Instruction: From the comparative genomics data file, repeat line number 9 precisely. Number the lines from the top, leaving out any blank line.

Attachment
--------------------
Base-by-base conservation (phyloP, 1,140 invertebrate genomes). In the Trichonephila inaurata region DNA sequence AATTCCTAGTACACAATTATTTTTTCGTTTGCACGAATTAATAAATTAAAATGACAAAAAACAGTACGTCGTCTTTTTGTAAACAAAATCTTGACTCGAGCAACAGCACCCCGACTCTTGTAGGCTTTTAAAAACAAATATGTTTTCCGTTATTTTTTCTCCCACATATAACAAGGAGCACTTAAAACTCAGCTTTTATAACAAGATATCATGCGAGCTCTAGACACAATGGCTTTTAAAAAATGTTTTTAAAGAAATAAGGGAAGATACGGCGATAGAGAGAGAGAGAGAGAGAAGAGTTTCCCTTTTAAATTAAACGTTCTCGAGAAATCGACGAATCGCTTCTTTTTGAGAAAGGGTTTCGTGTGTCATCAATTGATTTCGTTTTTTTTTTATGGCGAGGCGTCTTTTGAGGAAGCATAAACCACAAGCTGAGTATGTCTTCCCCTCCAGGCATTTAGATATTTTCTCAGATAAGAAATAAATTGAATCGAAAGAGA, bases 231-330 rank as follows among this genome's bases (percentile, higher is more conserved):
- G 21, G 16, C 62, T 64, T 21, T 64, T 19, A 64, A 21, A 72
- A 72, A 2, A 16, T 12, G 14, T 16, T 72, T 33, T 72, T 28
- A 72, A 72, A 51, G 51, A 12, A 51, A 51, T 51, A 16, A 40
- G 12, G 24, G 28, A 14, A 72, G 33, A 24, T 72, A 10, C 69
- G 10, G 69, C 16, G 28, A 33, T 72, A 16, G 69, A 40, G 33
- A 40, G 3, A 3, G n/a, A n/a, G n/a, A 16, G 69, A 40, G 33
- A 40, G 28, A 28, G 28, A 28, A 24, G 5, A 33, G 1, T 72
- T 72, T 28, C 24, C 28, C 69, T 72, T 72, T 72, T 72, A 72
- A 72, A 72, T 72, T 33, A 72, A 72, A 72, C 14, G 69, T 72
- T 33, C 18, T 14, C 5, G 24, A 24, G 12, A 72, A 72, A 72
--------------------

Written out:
- T 72, T 28, C 24, C 28, C 69, T 72, T 72, T 72, T 72, A 72